- Trail Ridge Road: Take a once in a lifetime drive along the 48 mile “highway to the sky” — the highest continuous paved road in the nation. Travel up through montane meadows, subalpine forests, up to Milner Pass on the Continental Divide, and finally above treeline. At its highest point, Trail Ridge Road reaches above 12,000 feet to breathtaking alpine vistas. Make sure to pack the right gear as it can be windy at the top and twenty to thirty degrees colder!
Stay at Shadowcliff Mountain: Finding economical lodging during the peak season is incredibly difficult. Shadowcliff Mountain, located in Grand Lake is a non-profit lodge and retreat center that offers affordable cabins, and a hostel. Relax at these peaceful accommodations after a busy summer day in the Park.
Fishing: Trout fishing in the lakes and streams of Rocky Mountain National Park is one of the most popular activities in the summer months. Keep in mind that there are possession limits, catch and release regulations in some areas, and you need a Colorado fishing license for anyone 16 years of age and older. Before you head out read the full list of rules and regulations here.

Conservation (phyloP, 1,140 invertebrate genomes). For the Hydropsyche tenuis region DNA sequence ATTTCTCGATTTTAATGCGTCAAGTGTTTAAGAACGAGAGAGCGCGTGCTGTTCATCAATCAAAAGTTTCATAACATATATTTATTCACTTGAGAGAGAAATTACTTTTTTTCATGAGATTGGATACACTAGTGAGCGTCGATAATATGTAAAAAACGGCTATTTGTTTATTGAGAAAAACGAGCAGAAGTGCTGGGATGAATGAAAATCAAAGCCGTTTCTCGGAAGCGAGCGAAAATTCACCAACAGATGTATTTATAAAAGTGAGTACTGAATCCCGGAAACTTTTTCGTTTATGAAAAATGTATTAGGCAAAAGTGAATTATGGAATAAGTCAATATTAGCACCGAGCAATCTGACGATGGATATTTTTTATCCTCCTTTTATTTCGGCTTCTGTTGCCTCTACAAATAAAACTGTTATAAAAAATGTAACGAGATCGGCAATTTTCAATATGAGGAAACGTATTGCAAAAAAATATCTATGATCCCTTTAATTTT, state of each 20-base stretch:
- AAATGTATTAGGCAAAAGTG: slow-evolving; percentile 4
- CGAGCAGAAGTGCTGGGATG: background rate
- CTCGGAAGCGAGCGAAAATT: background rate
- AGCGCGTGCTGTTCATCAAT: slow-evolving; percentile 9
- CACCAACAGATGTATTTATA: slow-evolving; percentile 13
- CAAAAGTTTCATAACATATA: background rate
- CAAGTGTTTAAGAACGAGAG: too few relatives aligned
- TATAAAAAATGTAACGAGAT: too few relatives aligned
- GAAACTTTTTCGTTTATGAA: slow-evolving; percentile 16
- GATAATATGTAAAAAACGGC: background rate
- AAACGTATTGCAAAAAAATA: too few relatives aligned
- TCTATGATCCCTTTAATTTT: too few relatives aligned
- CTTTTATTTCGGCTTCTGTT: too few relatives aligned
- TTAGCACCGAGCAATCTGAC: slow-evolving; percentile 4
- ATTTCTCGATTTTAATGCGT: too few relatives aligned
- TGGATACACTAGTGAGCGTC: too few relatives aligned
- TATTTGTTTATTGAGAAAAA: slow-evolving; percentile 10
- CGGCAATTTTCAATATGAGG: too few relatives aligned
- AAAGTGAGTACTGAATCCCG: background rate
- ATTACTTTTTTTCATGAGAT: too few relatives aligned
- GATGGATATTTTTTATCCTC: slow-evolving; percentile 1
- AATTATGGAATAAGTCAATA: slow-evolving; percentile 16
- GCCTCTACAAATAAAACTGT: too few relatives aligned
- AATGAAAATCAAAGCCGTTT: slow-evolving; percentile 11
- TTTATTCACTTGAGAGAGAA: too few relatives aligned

Horseback Riding: Horses have long been a traditional part of Rocky Mountain National Park. In fact, 260 miles of trails are open to horse use. There are two stables located within the park: Glacier Creek Stables and Moraine Park Stables which are open for private and commercial horse use. Plan your route and check the trail conditions if you plan to travel this way.
Take a Guided Tour: If you’re short on time for planning, let a guided tour show you the sights. Wildland Trekking has options for guided backpacking tours and guided day hikes through Rocky Mountain National Park.